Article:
Korean communications and media subsidiary Kakao Piccoma has confirmed to multiple Korean news agencies that its attempt to expand its owned and operated webtoon/manga platform Piccoma outside of Japan has faltered. Based in France, Piccoma’s European operation is set to close sometime in September 2024, citing the massive slowdown in user growth over the past two years.

France is widely considered Europe’s largest market for Japanese manga in terms of volumes sold and total sales, so launching Piccoma, one of Japan’s most popular and profitable apps for manga and webtoons into the European comics market in 2021 and releasing the official French version of their webtoon app in 2022 seemed to be a logical next step for global expansion.

Besides offering webtoons from S. Korea, the French version of Piccoma (like the Japanese app) offered a mix of exclusive manga titles from smaller Japanese publishers, like Shonen Gahosha or Houbunsha, which have been historically ignored by French publishers for print licensing in favor of popular teen-focused genres, and titles with anime tie-ins.

French key art of Sematic Error webtoon
L’Esquisse d’une Romance (Romantic Graffiti) by Bamsik (C&C Revolution)

Kakao Piccoma, the Japanese subsidiary of S. Korean technology and entertainment giant Kakao Corporation, has been leading the way for digital comics publishing in Japan for years. Since its arrival in the Japanese market in 2016, Piccoma has been offering readers a mix of vertical-scrolling webtoons and manga series from established publishers and international webtoon creators via websites and their mobile apps. Piccoma was one of the early adopters of the “wait until free” model in Japan, which offers readers free chapters, but to read the next, they need to either wait a few hours or days to read the next, or pay a fee to continue reading.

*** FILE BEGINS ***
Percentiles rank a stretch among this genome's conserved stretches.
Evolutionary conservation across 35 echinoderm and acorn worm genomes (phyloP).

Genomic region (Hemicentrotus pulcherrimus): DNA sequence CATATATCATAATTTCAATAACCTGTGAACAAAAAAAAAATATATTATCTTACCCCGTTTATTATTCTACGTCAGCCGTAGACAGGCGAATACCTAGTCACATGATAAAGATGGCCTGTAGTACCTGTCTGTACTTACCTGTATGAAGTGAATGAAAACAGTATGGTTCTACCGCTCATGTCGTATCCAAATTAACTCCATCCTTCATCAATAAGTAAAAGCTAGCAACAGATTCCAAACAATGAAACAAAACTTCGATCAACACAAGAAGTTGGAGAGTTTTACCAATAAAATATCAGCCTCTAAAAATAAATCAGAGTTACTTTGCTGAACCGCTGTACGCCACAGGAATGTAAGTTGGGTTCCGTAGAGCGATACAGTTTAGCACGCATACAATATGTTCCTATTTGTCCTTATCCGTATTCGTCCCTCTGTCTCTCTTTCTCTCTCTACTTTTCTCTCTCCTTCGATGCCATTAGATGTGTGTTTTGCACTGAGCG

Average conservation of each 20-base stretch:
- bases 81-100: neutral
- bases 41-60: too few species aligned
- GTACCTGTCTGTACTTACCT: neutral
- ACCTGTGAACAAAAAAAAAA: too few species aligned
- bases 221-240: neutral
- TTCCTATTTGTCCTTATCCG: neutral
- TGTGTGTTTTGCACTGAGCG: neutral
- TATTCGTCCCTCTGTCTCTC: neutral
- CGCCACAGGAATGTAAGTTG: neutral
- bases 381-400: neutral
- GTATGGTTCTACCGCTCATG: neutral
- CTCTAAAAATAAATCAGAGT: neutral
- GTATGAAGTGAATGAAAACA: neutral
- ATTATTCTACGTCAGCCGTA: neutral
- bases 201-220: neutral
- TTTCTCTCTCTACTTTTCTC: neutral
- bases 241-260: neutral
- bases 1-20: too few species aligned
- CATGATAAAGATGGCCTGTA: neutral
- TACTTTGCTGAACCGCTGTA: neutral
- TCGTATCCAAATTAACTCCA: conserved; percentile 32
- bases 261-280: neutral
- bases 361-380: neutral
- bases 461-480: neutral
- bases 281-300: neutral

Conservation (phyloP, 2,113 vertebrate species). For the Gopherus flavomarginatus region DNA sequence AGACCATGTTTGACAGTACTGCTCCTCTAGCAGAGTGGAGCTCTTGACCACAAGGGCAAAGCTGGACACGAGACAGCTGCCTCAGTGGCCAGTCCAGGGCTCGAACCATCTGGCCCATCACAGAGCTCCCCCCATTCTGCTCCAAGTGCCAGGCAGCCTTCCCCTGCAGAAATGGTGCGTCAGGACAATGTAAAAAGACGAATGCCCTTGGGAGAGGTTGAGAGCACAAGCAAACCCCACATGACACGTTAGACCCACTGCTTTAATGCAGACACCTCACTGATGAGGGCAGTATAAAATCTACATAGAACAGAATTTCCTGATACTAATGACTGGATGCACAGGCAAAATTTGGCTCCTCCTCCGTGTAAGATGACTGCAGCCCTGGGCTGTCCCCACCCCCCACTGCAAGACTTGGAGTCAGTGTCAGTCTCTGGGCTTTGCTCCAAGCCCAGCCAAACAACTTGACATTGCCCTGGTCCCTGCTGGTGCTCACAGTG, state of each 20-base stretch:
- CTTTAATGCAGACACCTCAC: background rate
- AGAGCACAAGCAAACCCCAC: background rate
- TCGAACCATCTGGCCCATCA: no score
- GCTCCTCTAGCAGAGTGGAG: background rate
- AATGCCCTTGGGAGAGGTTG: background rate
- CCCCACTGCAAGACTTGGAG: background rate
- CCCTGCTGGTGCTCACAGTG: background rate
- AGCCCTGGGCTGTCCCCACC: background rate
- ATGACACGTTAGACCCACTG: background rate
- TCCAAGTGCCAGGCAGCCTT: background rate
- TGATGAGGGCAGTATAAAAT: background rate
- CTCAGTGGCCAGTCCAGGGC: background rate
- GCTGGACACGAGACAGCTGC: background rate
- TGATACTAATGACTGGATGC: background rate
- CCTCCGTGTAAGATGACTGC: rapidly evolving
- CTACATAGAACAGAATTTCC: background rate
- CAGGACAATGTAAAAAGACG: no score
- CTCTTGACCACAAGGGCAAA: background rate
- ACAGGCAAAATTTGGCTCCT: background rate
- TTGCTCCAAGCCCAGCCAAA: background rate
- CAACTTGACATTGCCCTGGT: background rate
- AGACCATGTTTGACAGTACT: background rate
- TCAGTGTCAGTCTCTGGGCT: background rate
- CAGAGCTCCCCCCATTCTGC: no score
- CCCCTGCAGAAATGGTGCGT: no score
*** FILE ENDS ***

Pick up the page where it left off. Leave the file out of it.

Piccoma has enjoyed an enviable level of success in Japan, where it counts on access to titles from local manga publishers, in various genres and formats, including manga in ebook/single and double-page spread formats, and vertical-scrolling comics by creators from Japan, Korea, and beyond.

According a January 2024 article from The Korea Economic Daily:

Piccoma’s transaction value exceeded 100 billion yen ($675.2 million) in 2023, for the first time since its launch in April 2016. The app is the only digital comic service platform worldwide with such a milestone, according to the company.

Piccoma also topped the consumer spending ranking in the world’s third-largest Japanese mobile app market. In the global market, Piccoma ranked No. 17 for all apps and No. 7 for apps excluding games, on which users usually spend more, following TikTok, YouTube, Disney+, Tinder, Google One and HBO Max, according to a mobile app market analysis firm data.ai.